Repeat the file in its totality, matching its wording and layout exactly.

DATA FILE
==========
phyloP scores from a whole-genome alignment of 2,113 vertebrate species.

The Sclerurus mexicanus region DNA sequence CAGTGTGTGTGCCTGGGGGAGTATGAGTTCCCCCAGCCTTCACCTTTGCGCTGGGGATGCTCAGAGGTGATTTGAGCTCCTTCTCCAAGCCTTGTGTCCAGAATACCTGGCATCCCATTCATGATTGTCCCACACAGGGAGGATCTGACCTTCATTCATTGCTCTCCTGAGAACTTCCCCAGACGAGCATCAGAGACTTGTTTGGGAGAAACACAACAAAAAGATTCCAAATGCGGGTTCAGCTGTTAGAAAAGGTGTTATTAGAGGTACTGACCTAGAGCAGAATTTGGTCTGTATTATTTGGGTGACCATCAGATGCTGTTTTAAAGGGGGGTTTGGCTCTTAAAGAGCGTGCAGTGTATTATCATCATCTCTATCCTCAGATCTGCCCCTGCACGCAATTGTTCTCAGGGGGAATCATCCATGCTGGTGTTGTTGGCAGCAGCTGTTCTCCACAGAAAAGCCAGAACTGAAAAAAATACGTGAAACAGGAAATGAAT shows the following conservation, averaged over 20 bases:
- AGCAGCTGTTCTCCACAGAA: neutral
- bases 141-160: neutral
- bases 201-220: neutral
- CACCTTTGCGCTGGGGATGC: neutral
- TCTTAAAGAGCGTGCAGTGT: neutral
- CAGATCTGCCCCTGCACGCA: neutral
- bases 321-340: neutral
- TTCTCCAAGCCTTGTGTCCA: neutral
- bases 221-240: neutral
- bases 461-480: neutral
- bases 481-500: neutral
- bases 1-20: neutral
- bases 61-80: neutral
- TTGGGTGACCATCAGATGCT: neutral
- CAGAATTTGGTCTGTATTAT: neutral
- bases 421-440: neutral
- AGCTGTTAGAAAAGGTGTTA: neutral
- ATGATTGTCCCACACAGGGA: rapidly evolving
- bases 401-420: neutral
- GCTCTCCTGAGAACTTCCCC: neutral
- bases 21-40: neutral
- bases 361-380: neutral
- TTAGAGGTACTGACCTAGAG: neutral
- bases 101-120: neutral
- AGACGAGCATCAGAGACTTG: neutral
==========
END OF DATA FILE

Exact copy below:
phyloP scores from a whole-genome alignment of 2,113 vertebrate species.

The Sclerurus mexicanus region DNA sequence CAGTGTGTGTGCCTGGGGGAGTATGAGTTCCCCCAGCCTTCACCTTTGCGCTGGGGATGCTCAGAGGTGATTTGAGCTCCTTCTCCAAGCCTTGTGTCCAGAATACCTGGCATCCCATTCATGATTGTCCCACACAGGGAGGATCTGACCTTCATTCATTGCTCTCCTGAGAACTTCCCCAGACGAGCATCAGAGACTTGTTTGGGAGAAACACAACAAAAAGATTCCAAATGCGGGTTCAGCTGTTAGAAAAGGTGTTATTAGAGGTACTGACCTAGAGCAGAATTTGGTCTGTATTATTTGGGTGACCATCAGATGCTGTTTTAAAGGGGGGTTTGGCTCTTAAAGAGCGTGCAGTGTATTATCATCATCTCTATCCTCAGATCTGCCCCTGCACGCAATTGTTCTCAGGGGGAATCATCCATGCTGGTGTTGTTGGCAGCAGCTGTTCTCCACAGAAAAGCCAGAACTGAAAAAAATACGTGAAACAGGAAATGAAT shows the following conservation, averaged over 20 bases:
- AGCAGCTGTTCTCCACAGAA: neutral
- bases 141-160: neutral
- bases 201-220: neutral
- CACCTTTGCGCTGGGGATGC: neutral
- TCTTAAAGAGCGTGCAGTGT: neutral
- CAGATCTGCCCCTGCACGCA: neutral
- bases 321-340: neutral
- TTCTCCAAGCCTTGTGTCCA: neutral
- bases 221-240: neutral
- bases 461-480: neutral
- bases 481-500: neutral
- bases 1-20: neutral
- bases 61-80: neutral
- TTGGGTGACCATCAGATGCT: neutral
- CAGAATTTGGTCTGTATTAT: neutral
- bases 421-440: neutral
- AGCTGTTAGAAAAGGTGTTA: neutral
- ATGATTGTCCCACACAGGGA: rapidly evolving
- bases 401-420: neutral
- GCTCTCCTGAGAACTTCCCC: neutral
- bases 21-40: neutral
- bases 361-380: neutral
- TTAGAGGTACTGACCTAGAG: neutral
- bases 101-120: neutral
- AGACGAGCATCAGAGACTTG: neutral